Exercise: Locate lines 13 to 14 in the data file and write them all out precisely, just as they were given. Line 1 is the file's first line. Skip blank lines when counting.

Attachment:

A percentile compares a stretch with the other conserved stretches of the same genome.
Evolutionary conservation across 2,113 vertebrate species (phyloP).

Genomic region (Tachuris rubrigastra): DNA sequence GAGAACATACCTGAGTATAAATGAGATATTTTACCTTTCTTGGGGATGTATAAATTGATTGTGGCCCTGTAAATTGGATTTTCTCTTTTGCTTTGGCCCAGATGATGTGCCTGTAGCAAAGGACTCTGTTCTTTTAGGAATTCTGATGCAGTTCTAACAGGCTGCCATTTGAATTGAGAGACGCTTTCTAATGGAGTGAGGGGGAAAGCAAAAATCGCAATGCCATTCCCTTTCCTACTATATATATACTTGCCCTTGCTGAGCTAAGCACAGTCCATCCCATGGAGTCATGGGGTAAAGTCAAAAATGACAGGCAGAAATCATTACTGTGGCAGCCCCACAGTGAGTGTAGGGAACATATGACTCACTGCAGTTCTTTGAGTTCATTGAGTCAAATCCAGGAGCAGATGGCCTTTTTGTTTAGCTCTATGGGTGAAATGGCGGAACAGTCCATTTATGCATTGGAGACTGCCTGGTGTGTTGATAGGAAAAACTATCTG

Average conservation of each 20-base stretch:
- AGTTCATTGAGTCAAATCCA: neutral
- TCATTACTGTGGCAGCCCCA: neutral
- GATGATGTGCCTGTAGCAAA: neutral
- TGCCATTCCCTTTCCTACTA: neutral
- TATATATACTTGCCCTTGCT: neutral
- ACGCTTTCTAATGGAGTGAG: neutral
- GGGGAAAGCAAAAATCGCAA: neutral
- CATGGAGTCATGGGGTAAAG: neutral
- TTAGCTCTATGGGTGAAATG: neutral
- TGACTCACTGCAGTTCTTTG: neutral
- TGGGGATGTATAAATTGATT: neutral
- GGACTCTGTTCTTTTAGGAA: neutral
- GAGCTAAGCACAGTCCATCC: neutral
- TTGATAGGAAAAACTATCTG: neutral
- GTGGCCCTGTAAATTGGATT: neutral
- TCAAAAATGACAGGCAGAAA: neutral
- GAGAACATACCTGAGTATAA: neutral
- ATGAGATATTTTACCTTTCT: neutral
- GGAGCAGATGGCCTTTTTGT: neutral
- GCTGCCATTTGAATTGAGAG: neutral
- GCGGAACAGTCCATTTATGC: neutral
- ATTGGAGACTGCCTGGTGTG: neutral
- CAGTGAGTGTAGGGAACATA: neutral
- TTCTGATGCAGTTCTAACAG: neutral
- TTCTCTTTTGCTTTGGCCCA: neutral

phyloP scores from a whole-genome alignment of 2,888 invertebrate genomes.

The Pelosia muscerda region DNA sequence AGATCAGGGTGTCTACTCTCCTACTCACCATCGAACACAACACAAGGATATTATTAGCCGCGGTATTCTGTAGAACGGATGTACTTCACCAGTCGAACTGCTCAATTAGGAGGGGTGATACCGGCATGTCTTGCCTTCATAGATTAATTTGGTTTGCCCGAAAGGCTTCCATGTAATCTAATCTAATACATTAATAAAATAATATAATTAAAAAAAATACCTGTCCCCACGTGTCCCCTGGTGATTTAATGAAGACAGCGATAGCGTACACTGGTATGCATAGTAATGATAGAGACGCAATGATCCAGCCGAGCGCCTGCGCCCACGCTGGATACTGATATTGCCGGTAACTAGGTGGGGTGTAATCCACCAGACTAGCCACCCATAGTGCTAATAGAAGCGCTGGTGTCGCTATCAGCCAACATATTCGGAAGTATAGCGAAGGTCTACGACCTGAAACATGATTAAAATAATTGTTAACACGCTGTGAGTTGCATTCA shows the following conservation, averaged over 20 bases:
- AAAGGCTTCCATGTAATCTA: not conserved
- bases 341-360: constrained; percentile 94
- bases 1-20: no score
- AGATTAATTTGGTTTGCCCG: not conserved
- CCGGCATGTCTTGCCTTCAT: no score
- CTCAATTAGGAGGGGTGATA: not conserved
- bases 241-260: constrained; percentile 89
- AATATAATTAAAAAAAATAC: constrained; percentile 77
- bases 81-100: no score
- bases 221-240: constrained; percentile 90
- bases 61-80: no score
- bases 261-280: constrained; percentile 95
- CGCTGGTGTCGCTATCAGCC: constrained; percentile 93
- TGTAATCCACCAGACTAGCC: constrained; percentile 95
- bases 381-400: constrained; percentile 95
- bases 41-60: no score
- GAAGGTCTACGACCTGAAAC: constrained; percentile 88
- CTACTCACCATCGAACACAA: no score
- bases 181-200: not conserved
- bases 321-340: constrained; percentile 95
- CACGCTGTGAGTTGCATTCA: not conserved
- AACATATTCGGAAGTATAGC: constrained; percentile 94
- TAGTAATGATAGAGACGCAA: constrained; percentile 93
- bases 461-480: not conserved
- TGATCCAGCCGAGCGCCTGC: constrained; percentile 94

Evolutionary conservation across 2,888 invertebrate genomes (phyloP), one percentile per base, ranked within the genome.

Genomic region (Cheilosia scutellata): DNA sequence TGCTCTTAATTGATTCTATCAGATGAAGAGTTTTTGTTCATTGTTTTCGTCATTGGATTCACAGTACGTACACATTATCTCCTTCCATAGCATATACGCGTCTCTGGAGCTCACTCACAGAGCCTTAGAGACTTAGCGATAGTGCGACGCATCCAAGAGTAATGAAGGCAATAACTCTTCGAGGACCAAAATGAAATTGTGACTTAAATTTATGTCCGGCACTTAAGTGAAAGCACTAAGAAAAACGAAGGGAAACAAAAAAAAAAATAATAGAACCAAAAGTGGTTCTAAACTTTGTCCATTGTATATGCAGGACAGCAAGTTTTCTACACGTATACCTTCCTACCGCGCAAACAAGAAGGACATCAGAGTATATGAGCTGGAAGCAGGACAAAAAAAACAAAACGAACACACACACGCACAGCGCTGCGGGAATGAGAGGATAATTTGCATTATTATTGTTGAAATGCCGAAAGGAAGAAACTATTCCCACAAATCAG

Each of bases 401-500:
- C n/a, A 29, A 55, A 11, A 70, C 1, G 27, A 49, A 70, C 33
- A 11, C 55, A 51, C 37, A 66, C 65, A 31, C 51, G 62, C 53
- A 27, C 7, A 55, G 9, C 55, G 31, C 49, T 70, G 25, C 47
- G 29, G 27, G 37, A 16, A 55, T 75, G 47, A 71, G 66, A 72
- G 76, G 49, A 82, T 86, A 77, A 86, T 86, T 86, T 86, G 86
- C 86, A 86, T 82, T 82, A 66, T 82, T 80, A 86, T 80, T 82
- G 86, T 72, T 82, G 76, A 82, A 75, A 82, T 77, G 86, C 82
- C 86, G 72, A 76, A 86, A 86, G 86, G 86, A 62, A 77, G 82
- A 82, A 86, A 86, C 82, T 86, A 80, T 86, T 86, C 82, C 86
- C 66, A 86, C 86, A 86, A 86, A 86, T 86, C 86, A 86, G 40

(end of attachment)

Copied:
- TTAGCTCTATGGGTGAAATG: neutral
- TGACTCACTGCAGTTCTTTG: neutral